West Virginia University said it will ask a panel of independent educators to investigate the university's actions in rewriting school records as it awarded a master's degree to a politically connected officer of Mylan Inc.
Provost Gerald Lang notified WVU President Mike Garrison of his intention to empanel the group, school spokeswoman Amy Neil said yesterday. "He [the provost] intends to appoint a three-person investigative committee to review the matter and report publicly on the findings," she said.
Membership had not been set as of last night, but Ms. Neil said one appointee will be a member of West Virginia's Higher Education Policy Commission, a body that oversees higher education institutions in the state.
Seven of the 10 commissioners are appointed by West Virginia Gov. Joe Manchin, whose daughter, Heather Bresch, chief operating officer at Mylan, was awarded the WVU degree that will be a focus of the panel's review.
On Dec. 21, the Pittsburgh Post-Gazette reported the action taken by top university officials almost a decade after Ms. Bresch was a student. It said the university records that were rewritten originally showed she had completed only about half the credits needed to earn the master's degree in business administration.
The newspaper reported that the revision was triggered by a routine call from one of its reporters seeking to confirm the academic credentials of Ms. Bresch after her Oct. 2 promotion to chief operating officer at Mylan.
The Cecil-based company is chaired by Milan Puskar, WVU's largest benefactor. The company has issued a statement expressing support for Ms. Bresch.
At first, WVU told the Post-Gazette the 38-year-old Ms. Bresch did not have an M.B.A. but reversed itself days later after she insisted she earned the degree in December 1998. The school attributed the discrepancy to the business school's failure to transfer records for nearly half her course work to the Office of Admissions and Records, the university's official records keeper.
Information gathered over two months by the Post-Gazette -- culled from university records, sources inside the school and interviews with Ms. Bresch's former classmates and associates -- raised questions about how the university decided to grant Ms. Bresch her degree. The university has not answered those questions, citing privacy concerns.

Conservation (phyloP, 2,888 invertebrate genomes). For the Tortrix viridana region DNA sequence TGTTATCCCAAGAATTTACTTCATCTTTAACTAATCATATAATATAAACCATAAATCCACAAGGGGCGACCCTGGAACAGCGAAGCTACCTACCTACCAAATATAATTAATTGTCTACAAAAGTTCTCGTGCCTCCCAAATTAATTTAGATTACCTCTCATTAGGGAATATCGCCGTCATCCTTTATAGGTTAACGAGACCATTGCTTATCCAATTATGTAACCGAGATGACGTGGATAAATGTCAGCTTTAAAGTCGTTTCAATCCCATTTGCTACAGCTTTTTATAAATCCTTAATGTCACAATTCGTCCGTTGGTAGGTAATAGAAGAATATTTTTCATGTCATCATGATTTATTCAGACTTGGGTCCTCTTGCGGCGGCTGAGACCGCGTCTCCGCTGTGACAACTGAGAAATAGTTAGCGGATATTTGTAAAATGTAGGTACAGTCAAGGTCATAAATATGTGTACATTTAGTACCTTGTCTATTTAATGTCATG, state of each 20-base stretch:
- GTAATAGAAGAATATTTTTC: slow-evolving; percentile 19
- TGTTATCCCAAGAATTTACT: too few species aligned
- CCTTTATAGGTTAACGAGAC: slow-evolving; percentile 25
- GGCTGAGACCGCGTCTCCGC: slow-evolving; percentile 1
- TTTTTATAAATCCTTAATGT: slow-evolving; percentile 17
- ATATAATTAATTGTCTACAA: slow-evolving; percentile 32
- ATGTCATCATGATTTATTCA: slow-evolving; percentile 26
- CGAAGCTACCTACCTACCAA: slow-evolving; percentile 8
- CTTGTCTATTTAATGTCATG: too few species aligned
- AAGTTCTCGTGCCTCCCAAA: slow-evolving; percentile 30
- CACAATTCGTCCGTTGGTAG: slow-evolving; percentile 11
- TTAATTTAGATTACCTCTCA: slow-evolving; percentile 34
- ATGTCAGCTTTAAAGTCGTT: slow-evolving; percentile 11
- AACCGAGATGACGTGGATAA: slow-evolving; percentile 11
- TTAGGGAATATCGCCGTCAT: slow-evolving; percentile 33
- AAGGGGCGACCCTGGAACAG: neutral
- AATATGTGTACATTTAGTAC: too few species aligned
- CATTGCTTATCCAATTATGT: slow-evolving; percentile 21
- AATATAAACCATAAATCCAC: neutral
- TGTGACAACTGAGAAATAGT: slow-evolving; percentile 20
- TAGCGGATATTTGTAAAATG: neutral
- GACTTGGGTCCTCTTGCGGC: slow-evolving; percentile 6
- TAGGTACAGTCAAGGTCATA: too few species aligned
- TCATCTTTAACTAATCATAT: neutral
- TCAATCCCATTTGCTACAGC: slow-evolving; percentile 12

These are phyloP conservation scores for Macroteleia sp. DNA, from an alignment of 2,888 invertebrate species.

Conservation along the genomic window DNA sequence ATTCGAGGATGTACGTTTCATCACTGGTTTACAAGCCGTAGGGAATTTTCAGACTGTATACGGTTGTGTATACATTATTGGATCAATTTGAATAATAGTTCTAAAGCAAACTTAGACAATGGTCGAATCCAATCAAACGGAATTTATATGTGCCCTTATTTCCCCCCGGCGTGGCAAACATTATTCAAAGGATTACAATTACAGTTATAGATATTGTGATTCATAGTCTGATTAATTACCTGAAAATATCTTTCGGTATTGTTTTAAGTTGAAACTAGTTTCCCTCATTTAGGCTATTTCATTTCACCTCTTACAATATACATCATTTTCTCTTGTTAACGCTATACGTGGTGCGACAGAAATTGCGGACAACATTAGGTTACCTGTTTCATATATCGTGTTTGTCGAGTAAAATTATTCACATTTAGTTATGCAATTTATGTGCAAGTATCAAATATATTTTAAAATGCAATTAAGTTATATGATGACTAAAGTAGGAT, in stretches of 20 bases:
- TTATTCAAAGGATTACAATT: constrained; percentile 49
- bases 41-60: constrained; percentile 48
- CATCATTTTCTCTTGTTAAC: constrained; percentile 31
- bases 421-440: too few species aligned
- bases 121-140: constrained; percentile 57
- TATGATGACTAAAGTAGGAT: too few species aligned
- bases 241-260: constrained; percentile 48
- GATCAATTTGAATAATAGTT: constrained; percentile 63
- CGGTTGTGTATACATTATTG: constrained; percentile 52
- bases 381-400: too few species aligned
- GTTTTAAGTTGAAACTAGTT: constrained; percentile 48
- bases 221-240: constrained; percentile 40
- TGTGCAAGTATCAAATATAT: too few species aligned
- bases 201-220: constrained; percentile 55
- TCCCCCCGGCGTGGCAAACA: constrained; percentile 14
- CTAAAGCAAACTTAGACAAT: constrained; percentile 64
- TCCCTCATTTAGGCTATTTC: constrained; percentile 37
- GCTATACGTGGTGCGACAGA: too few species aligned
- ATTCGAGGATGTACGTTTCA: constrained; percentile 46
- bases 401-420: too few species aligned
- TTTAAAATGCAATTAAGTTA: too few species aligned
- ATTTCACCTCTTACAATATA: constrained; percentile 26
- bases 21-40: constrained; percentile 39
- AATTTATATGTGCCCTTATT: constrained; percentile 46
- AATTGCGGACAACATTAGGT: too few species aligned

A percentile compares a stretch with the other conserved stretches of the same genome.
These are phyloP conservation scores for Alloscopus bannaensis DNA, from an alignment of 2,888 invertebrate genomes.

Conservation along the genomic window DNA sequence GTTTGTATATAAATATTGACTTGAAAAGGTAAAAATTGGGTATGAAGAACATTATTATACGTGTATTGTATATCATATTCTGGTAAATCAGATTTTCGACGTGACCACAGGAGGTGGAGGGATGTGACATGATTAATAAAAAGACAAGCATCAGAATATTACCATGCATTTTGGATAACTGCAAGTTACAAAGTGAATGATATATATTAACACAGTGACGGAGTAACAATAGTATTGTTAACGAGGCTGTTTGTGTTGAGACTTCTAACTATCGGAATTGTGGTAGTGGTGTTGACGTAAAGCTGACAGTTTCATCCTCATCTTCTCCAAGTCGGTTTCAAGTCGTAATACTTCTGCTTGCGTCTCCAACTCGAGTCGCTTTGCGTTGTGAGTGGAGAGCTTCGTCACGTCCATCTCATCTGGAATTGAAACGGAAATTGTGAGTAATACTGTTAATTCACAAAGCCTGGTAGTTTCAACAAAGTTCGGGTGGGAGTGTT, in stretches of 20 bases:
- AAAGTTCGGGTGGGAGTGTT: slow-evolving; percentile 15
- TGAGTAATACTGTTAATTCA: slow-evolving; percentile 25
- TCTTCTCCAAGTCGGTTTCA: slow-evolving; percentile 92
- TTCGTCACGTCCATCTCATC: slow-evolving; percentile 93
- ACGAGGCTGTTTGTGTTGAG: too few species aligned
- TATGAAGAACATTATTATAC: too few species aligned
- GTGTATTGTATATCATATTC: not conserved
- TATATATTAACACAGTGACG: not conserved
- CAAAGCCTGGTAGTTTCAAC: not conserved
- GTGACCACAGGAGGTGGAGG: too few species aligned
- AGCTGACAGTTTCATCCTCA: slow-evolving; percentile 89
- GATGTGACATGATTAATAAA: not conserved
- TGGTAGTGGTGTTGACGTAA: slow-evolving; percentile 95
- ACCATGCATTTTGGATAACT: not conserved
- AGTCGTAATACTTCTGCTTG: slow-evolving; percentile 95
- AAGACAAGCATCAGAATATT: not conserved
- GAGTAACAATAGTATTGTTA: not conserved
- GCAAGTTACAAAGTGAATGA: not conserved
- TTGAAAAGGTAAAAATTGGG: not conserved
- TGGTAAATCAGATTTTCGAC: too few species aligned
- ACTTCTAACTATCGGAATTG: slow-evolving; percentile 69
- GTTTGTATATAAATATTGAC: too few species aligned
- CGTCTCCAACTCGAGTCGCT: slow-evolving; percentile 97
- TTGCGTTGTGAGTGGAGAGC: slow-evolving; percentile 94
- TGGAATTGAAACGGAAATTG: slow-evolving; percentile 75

The research -- which included school records indicating that Ms. Bresch stopped taking classes with 22 credits to go in the 48-credit-hour program -- suggested that high-ranking officials revised her university records despite a lack of solid evidence to support the reconstruction. Moreover, it suggested that officials did so in a way that violated WVU's internal procedures and those used by other accredited universities.
Word that Dr. Lang planned to assemble a panel to review the matter comes two weeks after he issued a brief e-mail statement saying errors had been "appropriately corrected" and that there was "no reason to pursue the matter further."
On Thursday, a staffer employed by the Higher Education Policy Commission, Chancellor Brian Noland, said he planned to discuss the matter with WVU officials, according to The Associated Press. His office yesterday said he was vacationing in rural Tennessee beyond cell phone range and could not be reached.
Dr. Noland was quoted in the AP story as indicating that a meeting would likely be set after the Jan. 2 Fiesta Bowl football game, in which No. 11 West Virginia will face No. 3 Oklahoma.
"Once the holiday and other events draw to a close, I do plan to sit down [with WVU's administration] and try to get a hand around the issue," Dr. Noland was quoted as saying. "At this point, it remains a question for WVU's board and WVU's administration."
Ms. Neil said WVU's board of governors would not participate in the review by the three-member panel being created. But the board does intend to discuss the matter at its next meeting, set for Feb. 15, Chairman Stephen Goodwin told the Post-Gazette yesterday.
"We're going to ask that we be given a full explanation of everything that's occurred, how this came up, what happened, what's been found, the procedures and so on," he said.
Mr. Goodwin said he hopes that will be the end of the matter. But he said the board is prepared to take corrective measures if necessary.
Bill Schackner can be reached at email@example.com or 412-263-1977.